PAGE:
- Workers may want to take annual leave as an alternative in situations where they would otherwise be on sick leave and on reduced sick pay. This is permitted, although the employer cannot compel them to do so. Workers who are unable to take annual leave due to sickness absence and who have not had the opportunity to take leave within the same leave year must be able to carry it forward for up to 18 months.
4. What has changed
The current restriction contained in regulation 13(9)(a) WTR that prevents carry-over of any part of regulation 13 leave (four weeks) has been relaxed.
New regulations 13(10) and (11) provide that "where in any leave year it was not reasonably practicable for a worker to take some or all of the leave to which the worker was entitled under this regulation  as a result of the effects of coronavirus (including on the worker, the employer or the wider economy or society), the worker shall be entitled to carry forward such untaken leave" to be "taken in the two leave years immediately following the leave year in respect of which it was due."
Under new regulation 13(12), an employer may only require a worker not to take regulation 13 leave on particular days as already provided for in regulation 15(2) where the employer has good reason to do so.
The provision on payment in lieu of untaken holiday leave on termination of employment also makes it clear, that if termination takes place in one of the years into which leave was carried forward, any carried forward leave will need to be paid in full, with only the fresh holiday year entitlement for that year being subject to the pro-rata formula.
5. What does the change mean?
This is in effect a temporary relaxation of the prohibition of regulation 13 leave introduced in response to the effects of coronavirus. This is not limited to the impact on the individual worker's health but extends to the impact on the employer's operations or on the wider economy or society.
For example, employers will not now need to ensure that all workers take their full leave entitlement in the current leave year. Employers will not need to worry that if they allow all or the majority of their workforce to defer taking annual leave until after the current coronavirus restrictions are lifted, it will be faced with the difficulty of accommodating too many members of its workforce wanting to take holiday at the same time.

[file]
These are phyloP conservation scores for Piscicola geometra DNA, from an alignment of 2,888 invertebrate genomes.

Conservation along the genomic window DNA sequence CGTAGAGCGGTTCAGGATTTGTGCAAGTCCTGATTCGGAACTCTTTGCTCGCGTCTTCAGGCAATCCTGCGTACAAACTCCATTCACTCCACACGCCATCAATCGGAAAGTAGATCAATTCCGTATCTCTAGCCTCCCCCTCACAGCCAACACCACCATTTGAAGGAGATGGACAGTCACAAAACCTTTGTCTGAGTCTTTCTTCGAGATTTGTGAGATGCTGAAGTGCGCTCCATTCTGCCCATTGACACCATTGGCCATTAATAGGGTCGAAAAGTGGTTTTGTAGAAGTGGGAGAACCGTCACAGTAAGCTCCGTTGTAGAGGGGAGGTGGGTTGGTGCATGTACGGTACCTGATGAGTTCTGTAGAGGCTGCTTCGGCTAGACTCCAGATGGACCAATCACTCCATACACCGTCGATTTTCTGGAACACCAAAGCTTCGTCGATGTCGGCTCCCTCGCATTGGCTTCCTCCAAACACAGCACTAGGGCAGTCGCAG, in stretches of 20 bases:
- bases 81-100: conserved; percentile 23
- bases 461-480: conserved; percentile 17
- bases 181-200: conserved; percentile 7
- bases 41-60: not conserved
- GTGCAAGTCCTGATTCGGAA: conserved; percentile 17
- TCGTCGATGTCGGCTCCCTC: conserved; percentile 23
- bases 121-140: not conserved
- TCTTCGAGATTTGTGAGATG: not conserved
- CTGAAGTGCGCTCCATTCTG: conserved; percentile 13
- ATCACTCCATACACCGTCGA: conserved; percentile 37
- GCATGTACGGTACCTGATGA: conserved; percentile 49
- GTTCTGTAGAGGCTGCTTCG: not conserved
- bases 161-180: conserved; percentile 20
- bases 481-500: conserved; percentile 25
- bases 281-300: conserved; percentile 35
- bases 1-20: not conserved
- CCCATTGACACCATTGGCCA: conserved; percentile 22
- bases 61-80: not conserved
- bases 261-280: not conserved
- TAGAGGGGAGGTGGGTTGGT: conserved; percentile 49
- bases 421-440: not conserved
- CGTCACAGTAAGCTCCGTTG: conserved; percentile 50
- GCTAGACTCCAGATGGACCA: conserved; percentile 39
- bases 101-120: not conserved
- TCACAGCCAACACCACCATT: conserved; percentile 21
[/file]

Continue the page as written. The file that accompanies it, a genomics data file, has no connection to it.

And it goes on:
Where an employer has a good reason to do so, employers can refuse permission for leave to be taken in the current leave year. Instead leave will be carried over. Employers can also cancel previous booked holiday leave for later in the current leave year, provided they give notice that is at least as long as the holiday requested (or in accordance with a contractual provision), and they have a good reason for doing so.
6. What has not changed?
- While carry over is now permitted, workers who are not on sick leave or statutory family related leave (maternity, paternity etc), can still be instructed by their employer to take statutory annual leave on particular dates, provided that they are given the required amount of notice. The amount of notice will be as contained in the contract of employment. If silent, the default position is that twice as much notice as the period of holiday leave to be taken must be given.
- The carry forward period of up to two years applies in relation to regulation 13 leave only, so four weeks leave. It does not apply to the additional 1.6 weeks entitlement under regulation 13A/26A, which remains restricted to the existing provisions for carry over into the following leave year that are subject to agreement.
7. Deemed order conundrum?
Despite making a distinction regarding the potential permitted carry over period of up to two years in relation to regulation 13 leave but only one year in relation to regulation 13A/26A leave, the WTR still remain silent on the order in which the different class of holiday leave are deemed taken.
Unfortunately case law also does not provide clear assistance on determining the order in which the different classes of leave are taken (this is also important for other reasons such as what must be included in calculating the related holiday pay). Some case law points to the regulation 13 leave being deemed taken first, followed regulation 13A/26A leave and then any additional contractual leave (option 1). However, other case law unhelpfully says that an individual's holiday entitlement must be considered a "composite whole", with each day's leave consisting of entitlement under all sources taken together (option 2).
While we continue to await future expected Supreme Court guidance on this issue, some employers will have deemed order provision in their annual leave policies in accordance with option 1.
Carrying forward holiday leave from the current holiday year into the next should not present any administrative difficulties. However, if some untaken leave from the current leave year is taken into the leave year after the next leave year, so second carry over year, employers will need to keep track of the class of statutory leave being carried forward into that leave year.
Please contact us if you have any questions regarding the above.